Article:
2) that governments fulfill a moral obligation in their protection of the family, and

3) that the family serves as an intergenerational link to the past and the future and draws individuals out of their own concerns for self-preservation.

In an age when technology makes the world seem physically smaller and individuals tend to be spiritually isolated and separated from one another, the restoration of the family is the surest remedy for many of our social ills.

While several of our contemporaries have noted the importance of the family, words alone will not suffice in the task before us; the sacredness of this institution requires actions on our part. First and foremost comes the principle that the family is based on the marriage of a man and a woman, for “[m]arriage is a unique communion of persons, and it is on this communion that the family is called to become a community of persons.(2) There must also be an awareness that each and every human life is a most precious gift, that pregnancy is not a disease, that children are a blessing, that persons with disabilities are worthy of our special care and consideration and older persons of our veneration and esteem. With these simple beginnings, the Holy See is confident that even greater improvements to the World Social Situation will be more tangible.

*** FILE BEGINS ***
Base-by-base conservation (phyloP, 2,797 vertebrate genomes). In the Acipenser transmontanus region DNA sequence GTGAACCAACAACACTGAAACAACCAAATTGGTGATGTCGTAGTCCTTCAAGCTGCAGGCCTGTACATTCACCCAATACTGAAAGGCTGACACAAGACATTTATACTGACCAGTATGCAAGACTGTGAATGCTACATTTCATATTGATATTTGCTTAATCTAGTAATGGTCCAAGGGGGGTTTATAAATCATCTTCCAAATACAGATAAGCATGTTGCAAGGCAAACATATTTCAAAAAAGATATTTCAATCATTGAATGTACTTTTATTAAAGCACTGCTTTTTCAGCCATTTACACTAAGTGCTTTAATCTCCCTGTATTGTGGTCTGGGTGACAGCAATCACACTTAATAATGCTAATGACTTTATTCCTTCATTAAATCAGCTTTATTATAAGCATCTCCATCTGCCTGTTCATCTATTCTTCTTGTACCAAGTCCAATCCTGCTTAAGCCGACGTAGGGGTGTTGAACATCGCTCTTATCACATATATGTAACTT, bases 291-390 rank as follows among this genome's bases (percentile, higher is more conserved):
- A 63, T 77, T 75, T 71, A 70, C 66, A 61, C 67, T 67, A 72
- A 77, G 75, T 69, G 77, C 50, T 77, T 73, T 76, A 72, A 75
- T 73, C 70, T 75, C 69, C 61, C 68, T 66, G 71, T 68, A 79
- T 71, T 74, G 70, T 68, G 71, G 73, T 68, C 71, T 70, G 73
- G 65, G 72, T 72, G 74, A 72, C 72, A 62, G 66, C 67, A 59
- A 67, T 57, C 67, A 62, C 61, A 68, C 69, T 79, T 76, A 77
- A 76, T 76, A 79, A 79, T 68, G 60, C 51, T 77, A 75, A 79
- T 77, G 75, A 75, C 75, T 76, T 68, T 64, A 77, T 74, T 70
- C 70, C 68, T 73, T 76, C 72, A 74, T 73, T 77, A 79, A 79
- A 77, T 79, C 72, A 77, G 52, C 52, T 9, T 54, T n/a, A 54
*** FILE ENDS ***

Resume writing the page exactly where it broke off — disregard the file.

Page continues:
Mr. Chairman,

Recognizing both the universal and particular values of the family, Pope John Paul II has written that the family is “a path common to all, yet one which is particular, unique, unrepeatable, just as every individual is unrepeatable; it is a path from which man cannot withdraw.(3) This path takes the human person through various stages, beginning with childhood. Parents have a special responsibility to care for and educate their children and must be given the proper recognition. Along these lines, the Holy See stresses the correct application of the principle of subsidiarity, which “implies the legitimacy and indeed the need of giving assistance to the parents, but finds its intrinsic and absolute limit in their prevailing right and their actual capabilities.(4) In conjunction with the principle of solidarity, subsidiarity provides a good measure of guidance for both the family and the State.